I made a conscious policy earlier this year to read more widely. This commitment included reading more work by new authors and getting to grips with some classics (I still haven’t got round to reading my compendium of John Steinbeck novels, but have managed to check out John Fowles and Shirley Jackson.) In addition, I wanted to read lots more by female authors, particularly in my genres of horror and dark fantasy. I figured I shouldn’t be automatically gravitating to male writers (for whatever reason, conscious or unconscious) and therefore excluding a vast wedge of talent. I’d like to be saying that I’d be denying myself 50% of horror/dark fiction, but as we all know, women authors are vastly under-represented. So, putting my head above the parapet and setting myself up for accusations of tokenism, here comes my review.
Lila Bowen, the author of WOV came to my attention via Chuck Wendig’s site when she did a guest blog there. A Chuck Wendig recommendation is a powerful endorsement as he doesn’t put forward these authors lightly. The decision to read her book was further re-inforced when I saw she was running a writing course on world-building as part of Litreactor’s prestigious program. So I followed my usual route of checking out her website and downloading an ebook sample from Amazon. I was favourably impressed by both, particularly as she came across as an author who ‘tells the truth truer’ (Tom Spanbauer) and produces her work against a backdrop of personal challenges which she bares honestly in her bio. The version I bought was the paperback.
Anyhow, on to the book. Firstly, the main character is instantly intriguing and unique. Her name is Nettie Lonesome and from the very start she is portrayed as ‘different’. The character has many layers, however and just how different gets revealed very gradually. First of all she is an adopted orphan, brought up by two abusive parents, Secondly, although she was born a mixed race girl, she identifies with the male worldview and disposition. We think that perhaps she is a ‘tom-boy’ of sorts, but as the story unfolds we see Bowen describe her discovery of just who or what she is to reveal an extremely complex character. Unsure of her own sexuality or whether she should allow her façade of a young male wrangler to be revealed, she attempts to find her freedom through signing on at the ranch bordering on her parent’s property. After an encounter with a lone vampire and through confrontations with a host of other monsters this bizarre world throws at her, Nettie has to struggle with the greatest challenge of all – discovering who she is.
The world-building/setting in WOV is superb and comes complete with the obligatory fantasy map at the start. You’d expect this from an author who runs courses on the stuff, after all; but Bowen has clearly spent a lot of time creating a cross between the wild-west and a gothic horror film. She admits to being a bit fuzzy on some aspects of the western authenticity, but, hey, when you’re creating alternative realms, you’re allowed a bit of latitude. Besides, the story-telling is so absorbing, it’s not like you’d want to dig out your encyclopaedia to check whether the cowpokes were using the correct revolvers for the supposed time period. That said, Bowen’s knowledge of horses and wrangler culture obviously spring from her own passion for all things equine.
Even the names are unique, yet carry the feel of somewhere real. Nettie’s hometown is ‘Gloomy Bluebird,’ which seems to evoke that believable mix of established folklore and other-worldliness. The whole region is called ‘Durango’ which sounds like it could have been a county in some little known state. Overall, there is cohesiveness about the world that is suggestive of Tolkein, where everything from places and people to culture are believable, albeit fantastical.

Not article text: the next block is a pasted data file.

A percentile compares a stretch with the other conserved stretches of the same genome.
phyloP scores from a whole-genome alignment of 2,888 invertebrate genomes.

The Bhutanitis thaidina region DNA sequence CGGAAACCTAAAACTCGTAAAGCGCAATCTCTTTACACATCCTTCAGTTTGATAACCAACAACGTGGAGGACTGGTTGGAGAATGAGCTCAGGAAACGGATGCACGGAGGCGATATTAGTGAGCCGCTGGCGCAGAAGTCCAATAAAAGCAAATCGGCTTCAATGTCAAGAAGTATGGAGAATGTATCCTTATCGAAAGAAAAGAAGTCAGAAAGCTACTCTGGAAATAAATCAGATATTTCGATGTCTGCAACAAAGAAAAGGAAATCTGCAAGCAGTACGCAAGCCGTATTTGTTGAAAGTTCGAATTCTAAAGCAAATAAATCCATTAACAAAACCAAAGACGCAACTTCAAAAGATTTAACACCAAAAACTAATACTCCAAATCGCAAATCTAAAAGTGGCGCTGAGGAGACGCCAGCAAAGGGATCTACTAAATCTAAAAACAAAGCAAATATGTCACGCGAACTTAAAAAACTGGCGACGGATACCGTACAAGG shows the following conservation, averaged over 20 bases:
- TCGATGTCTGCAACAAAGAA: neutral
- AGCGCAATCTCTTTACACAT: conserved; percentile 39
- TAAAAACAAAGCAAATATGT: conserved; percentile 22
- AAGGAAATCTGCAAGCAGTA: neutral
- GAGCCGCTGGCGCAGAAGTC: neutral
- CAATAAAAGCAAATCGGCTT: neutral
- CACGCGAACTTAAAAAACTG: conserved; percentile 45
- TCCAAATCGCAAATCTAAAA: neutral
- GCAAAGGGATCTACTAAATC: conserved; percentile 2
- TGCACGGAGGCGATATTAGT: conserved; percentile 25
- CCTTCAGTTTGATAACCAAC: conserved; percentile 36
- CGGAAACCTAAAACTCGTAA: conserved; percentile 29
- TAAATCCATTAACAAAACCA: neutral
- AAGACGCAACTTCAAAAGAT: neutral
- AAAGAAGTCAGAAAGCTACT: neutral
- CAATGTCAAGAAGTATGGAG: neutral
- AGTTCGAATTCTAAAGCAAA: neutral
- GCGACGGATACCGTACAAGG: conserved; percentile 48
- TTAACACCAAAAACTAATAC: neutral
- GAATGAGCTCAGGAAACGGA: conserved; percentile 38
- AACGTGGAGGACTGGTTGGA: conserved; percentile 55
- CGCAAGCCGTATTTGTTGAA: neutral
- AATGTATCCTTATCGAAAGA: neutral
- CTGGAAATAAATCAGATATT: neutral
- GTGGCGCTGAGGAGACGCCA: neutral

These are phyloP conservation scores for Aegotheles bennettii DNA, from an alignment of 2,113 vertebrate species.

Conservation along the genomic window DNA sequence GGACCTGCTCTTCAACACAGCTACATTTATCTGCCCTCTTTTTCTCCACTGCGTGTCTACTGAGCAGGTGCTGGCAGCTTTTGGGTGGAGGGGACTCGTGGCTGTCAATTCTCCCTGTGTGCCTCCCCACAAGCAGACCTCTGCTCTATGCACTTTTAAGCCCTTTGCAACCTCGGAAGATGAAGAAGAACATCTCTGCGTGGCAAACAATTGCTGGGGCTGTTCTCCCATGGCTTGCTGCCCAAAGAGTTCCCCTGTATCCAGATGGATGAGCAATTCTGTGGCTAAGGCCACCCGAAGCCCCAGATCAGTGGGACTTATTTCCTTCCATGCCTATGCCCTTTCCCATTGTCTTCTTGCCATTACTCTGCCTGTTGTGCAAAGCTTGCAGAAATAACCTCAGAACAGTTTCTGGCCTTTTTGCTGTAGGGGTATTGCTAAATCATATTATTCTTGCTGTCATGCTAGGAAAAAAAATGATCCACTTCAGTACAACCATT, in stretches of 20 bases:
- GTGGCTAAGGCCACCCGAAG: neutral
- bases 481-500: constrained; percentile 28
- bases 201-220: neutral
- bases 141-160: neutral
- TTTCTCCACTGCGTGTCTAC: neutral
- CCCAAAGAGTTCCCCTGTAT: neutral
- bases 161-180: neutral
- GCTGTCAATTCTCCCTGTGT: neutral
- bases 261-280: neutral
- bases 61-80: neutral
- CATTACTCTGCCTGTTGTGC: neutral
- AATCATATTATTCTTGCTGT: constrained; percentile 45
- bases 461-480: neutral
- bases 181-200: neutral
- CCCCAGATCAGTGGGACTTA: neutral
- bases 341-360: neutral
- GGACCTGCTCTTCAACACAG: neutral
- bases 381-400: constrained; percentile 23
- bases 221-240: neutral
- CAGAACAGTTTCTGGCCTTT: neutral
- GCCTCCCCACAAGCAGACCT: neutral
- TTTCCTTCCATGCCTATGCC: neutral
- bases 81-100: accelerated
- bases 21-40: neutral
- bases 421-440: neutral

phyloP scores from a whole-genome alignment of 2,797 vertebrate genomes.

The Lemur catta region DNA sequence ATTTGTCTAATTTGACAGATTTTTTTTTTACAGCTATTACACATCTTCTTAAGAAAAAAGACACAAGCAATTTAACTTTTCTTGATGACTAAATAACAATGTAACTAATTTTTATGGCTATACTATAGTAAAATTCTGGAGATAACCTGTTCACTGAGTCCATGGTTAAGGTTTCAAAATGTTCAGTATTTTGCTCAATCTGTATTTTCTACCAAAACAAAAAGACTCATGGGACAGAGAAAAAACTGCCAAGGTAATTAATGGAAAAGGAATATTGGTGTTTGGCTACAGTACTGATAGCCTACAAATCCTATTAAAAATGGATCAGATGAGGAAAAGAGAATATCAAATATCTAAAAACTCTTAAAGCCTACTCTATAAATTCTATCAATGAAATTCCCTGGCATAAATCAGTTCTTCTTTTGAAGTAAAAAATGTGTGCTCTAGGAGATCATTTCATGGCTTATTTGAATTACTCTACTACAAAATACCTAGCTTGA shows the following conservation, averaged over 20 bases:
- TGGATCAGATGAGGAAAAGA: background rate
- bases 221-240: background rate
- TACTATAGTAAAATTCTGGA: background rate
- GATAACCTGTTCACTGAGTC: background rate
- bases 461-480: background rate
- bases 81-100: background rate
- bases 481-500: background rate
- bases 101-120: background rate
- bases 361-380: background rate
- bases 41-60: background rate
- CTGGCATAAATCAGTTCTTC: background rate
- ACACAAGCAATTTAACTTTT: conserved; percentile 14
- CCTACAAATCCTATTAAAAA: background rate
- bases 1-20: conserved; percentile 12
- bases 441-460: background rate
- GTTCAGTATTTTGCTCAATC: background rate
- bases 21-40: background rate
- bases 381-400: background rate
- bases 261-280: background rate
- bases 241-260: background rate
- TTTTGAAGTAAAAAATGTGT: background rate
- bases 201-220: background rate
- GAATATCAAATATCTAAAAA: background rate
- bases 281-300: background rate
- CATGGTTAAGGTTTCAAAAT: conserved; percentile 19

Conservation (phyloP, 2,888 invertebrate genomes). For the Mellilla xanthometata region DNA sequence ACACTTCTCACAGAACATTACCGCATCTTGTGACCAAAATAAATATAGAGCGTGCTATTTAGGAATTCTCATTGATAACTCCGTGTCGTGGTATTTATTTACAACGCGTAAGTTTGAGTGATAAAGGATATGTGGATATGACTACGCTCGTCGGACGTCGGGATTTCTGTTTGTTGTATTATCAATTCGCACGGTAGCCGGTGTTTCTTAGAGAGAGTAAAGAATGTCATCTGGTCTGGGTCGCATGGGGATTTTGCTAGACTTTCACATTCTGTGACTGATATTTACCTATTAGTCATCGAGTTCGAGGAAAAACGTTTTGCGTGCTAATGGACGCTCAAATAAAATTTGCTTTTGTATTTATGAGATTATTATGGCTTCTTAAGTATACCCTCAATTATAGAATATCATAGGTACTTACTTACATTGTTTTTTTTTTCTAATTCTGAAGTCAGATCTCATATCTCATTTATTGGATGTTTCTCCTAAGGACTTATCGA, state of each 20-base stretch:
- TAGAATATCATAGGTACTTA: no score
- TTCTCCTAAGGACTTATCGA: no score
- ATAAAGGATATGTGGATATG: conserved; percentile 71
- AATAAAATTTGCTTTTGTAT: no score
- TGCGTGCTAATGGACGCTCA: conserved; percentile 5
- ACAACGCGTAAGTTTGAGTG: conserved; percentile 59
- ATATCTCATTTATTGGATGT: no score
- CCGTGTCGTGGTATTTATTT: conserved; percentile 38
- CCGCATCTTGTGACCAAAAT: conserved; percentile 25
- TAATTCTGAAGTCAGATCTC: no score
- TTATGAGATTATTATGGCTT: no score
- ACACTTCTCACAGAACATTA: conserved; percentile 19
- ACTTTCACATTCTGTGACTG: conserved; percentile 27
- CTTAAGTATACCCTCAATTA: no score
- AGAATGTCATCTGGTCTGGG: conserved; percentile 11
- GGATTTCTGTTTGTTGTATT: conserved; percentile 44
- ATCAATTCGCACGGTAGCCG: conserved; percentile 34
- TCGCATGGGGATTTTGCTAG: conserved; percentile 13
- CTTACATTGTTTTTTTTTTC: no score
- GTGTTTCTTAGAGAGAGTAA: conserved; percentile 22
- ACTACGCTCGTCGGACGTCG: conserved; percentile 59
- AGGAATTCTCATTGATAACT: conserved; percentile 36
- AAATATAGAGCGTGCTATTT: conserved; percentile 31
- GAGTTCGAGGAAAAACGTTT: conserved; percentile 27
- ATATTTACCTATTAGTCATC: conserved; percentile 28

This is a work of dark fiction, but not extreme in nature. There are, to this reader anyway, some familiar monsters and some new ones based on lesser known and folk tales (particularly Native American.) These are introduced in subtle ways, so that the reader isn’t turned off early on with clumsy naming popular beasts. So, the first monster Nettie encounters is revealed later as a vampire, but in the scene itself is simply described from Nettie’s point of view as a horrific, almost indestructible fiend. Harpies and shape-shifters appear later, along with spirits of the dead . There will always be a niche in these popular tropes for those authors who have imagination and don’t slip into melodrama. Chupacabra was one monster I hadn’t heard of before – some kind of lizard creature – and of course the main antagonist is the ‘Cannibal Owl,’ a wonderfully realized creation.
Bowen uses a third person narrative, but with the voice of a simple denizen from this world. The colloquial style makes for easy reading and putting the reader in the scene from the get-go. This is just one masterful aspect of Bowen’s writing which includes tight descriptions, marvelously active verbs and original descriptions that immerse the reader in the story she has woven.
When it comes to fantasy books, some stories leave the reader disappointed at the conclusion as there are so many ways that incredible feats of strength, special powers or a cavalry charge can be called upon to save the day. The climax of Bowen’s book avoids these pitfalls and left me satisfied with an ending worthy of the protagonist she had created.
Chuck Wendig describes Wake of Vultures as a book that doesn’t just fly, but soars. I have to agree with him and the way is certainly paved for a follow up book in the future. Get yourself a copy soon, you won’t be disappointed with your purchase.